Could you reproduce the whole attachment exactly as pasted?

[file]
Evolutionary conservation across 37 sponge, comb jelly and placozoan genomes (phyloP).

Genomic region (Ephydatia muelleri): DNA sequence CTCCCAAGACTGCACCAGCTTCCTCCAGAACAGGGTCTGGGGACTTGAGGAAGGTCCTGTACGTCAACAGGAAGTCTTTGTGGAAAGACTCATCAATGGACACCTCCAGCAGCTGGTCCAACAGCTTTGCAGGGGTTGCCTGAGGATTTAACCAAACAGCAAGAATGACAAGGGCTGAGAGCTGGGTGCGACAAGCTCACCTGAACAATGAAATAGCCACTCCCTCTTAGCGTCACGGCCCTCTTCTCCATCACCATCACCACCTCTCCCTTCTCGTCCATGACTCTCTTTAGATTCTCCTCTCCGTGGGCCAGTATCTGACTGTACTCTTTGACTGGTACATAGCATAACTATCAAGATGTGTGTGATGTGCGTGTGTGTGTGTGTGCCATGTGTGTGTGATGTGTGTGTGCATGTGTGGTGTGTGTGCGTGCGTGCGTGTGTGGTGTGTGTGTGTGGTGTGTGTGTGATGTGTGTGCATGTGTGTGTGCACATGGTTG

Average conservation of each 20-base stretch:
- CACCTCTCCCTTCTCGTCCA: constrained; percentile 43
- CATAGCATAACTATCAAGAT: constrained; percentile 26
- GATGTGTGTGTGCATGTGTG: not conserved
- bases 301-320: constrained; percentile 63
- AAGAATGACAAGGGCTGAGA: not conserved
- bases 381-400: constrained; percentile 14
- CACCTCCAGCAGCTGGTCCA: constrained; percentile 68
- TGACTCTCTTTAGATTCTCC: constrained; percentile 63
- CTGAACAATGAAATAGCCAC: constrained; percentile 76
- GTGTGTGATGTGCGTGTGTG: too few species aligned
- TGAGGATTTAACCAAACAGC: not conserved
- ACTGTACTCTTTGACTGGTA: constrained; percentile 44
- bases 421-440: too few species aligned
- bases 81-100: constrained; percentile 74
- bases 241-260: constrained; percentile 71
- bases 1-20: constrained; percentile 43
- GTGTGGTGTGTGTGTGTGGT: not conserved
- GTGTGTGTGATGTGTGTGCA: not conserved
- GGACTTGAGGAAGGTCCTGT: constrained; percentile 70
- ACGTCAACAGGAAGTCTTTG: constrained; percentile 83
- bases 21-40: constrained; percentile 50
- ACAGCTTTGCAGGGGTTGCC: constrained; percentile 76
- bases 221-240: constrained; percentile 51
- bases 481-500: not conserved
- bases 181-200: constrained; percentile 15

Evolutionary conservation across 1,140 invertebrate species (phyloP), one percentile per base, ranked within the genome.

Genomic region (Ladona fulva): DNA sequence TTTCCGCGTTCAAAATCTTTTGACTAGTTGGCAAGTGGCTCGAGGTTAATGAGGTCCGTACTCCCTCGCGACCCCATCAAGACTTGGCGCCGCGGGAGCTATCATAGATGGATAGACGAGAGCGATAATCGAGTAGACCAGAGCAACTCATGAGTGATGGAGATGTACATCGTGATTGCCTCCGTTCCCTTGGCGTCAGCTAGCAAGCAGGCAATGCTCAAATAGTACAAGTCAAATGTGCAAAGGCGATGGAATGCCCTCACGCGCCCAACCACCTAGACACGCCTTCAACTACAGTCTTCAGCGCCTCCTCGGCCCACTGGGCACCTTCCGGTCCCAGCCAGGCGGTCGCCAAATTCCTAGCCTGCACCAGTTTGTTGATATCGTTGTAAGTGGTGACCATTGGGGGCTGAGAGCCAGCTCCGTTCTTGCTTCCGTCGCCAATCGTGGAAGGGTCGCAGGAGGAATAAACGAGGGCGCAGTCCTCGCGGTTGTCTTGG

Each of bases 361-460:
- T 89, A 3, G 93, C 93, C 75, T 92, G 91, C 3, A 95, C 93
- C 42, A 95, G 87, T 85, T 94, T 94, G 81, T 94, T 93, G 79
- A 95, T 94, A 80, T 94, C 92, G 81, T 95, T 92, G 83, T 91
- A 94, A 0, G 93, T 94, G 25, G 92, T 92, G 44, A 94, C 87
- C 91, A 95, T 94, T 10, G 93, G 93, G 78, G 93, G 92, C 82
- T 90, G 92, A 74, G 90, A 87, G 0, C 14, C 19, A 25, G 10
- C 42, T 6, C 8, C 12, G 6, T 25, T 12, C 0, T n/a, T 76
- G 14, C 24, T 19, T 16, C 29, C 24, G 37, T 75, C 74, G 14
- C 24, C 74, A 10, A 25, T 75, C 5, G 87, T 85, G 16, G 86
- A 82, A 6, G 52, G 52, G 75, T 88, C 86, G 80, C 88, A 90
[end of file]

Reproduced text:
Evolutionary conservation across 37 sponge, comb jelly and placozoan genomes (phyloP).

Genomic region (Ephydatia muelleri): DNA sequence CTCCCAAGACTGCACCAGCTTCCTCCAGAACAGGGTCTGGGGACTTGAGGAAGGTCCTGTACGTCAACAGGAAGTCTTTGTGGAAAGACTCATCAATGGACACCTCCAGCAGCTGGTCCAACAGCTTTGCAGGGGTTGCCTGAGGATTTAACCAAACAGCAAGAATGACAAGGGCTGAGAGCTGGGTGCGACAAGCTCACCTGAACAATGAAATAGCCACTCCCTCTTAGCGTCACGGCCCTCTTCTCCATCACCATCACCACCTCTCCCTTCTCGTCCATGACTCTCTTTAGATTCTCCTCTCCGTGGGCCAGTATCTGACTGTACTCTTTGACTGGTACATAGCATAACTATCAAGATGTGTGTGATGTGCGTGTGTGTGTGTGTGCCATGTGTGTGTGATGTGTGTGTGCATGTGTGGTGTGTGTGCGTGCGTGCGTGTGTGGTGTGTGTGTGTGGTGTGTGTGTGATGTGTGTGCATGTGTGTGTGCACATGGTTG

Average conservation of each 20-base stretch:
- CACCTCTCCCTTCTCGTCCA: constrained; percentile 43
- CATAGCATAACTATCAAGAT: constrained; percentile 26
- GATGTGTGTGTGCATGTGTG: not conserved
- bases 301-320: constrained; percentile 63
- AAGAATGACAAGGGCTGAGA: not conserved
- bases 381-400: constrained; percentile 14
- CACCTCCAGCAGCTGGTCCA: constrained; percentile 68
- TGACTCTCTTTAGATTCTCC: constrained; percentile 63
- CTGAACAATGAAATAGCCAC: constrained; percentile 76
- GTGTGTGATGTGCGTGTGTG: too few species aligned
- TGAGGATTTAACCAAACAGC: not conserved
- ACTGTACTCTTTGACTGGTA: constrained; percentile 44
- bases 421-440: too few species aligned
- bases 81-100: constrained; percentile 74
- bases 241-260: constrained; percentile 71
- bases 1-20: constrained; percentile 43
- GTGTGGTGTGTGTGTGTGGT: not conserved
- GTGTGTGTGATGTGTGTGCA: not conserved
- GGACTTGAGGAAGGTCCTGT: constrained; percentile 70
- ACGTCAACAGGAAGTCTTTG: constrained; percentile 83
- bases 21-40: constrained; percentile 50
- ACAGCTTTGCAGGGGTTGCC: constrained; percentile 76
- bases 221-240: constrained; percentile 51
- bases 481-500: not conserved
- bases 181-200: constrained; percentile 15

Evolutionary conservation across 1,140 invertebrate species (phyloP), one percentile per base, ranked within the genome.

Genomic region (Ladona fulva): DNA sequence TTTCCGCGTTCAAAATCTTTTGACTAGTTGGCAAGTGGCTCGAGGTTAATGAGGTCCGTACTCCCTCGCGACCCCATCAAGACTTGGCGCCGCGGGAGCTATCATAGATGGATAGACGAGAGCGATAATCGAGTAGACCAGAGCAACTCATGAGTGATGGAGATGTACATCGTGATTGCCTCCGTTCCCTTGGCGTCAGCTAGCAAGCAGGCAATGCTCAAATAGTACAAGTCAAATGTGCAAAGGCGATGGAATGCCCTCACGCGCCCAACCACCTAGACACGCCTTCAACTACAGTCTTCAGCGCCTCCTCGGCCCACTGGGCACCTTCCGGTCCCAGCCAGGCGGTCGCCAAATTCCTAGCCTGCACCAGTTTGTTGATATCGTTGTAAGTGGTGACCATTGGGGGCTGAGAGCCAGCTCCGTTCTTGCTTCCGTCGCCAATCGTGGAAGGGTCGCAGGAGGAATAAACGAGGGCGCAGTCCTCGCGGTTGTCTTGG

Each of bases 361-460:
- T 89, A 3, G 93, C 93, C 75, T 92, G 91, C 3, A 95, C 93
- C 42, A 95, G 87, T 85, T 94, T 94, G 81, T 94, T 93, G 79
- A 95, T 94, A 80, T 94, C 92, G 81, T 95, T 92, G 83, T 91
- A 94, A 0, G 93, T 94, G 25, G 92, T 92, G 44, A 94, C 87
- C 91, A 95, T 94, T 10, G 93, G 93, G 78, G 93, G 92, C 82
- T 90, G 92, A 74, G 90, A 87, G 0, C 14, C 19, A 25, G 10
- C 42, T 6, C 8, C 12, G 6, T 25, T 12, C 0, T n/a, T 76
- G 14, C 24, T 19, T 16, C 29, C 24, G 37, T 75, C 74, G 14
- C 24, C 74, A 10, A 25, T 75, C 5, G 87, T 85, G 16, G 86
- A 82, A 6, G 52, G 52, G 75, T 88, C 86, G 80, C 88, A 90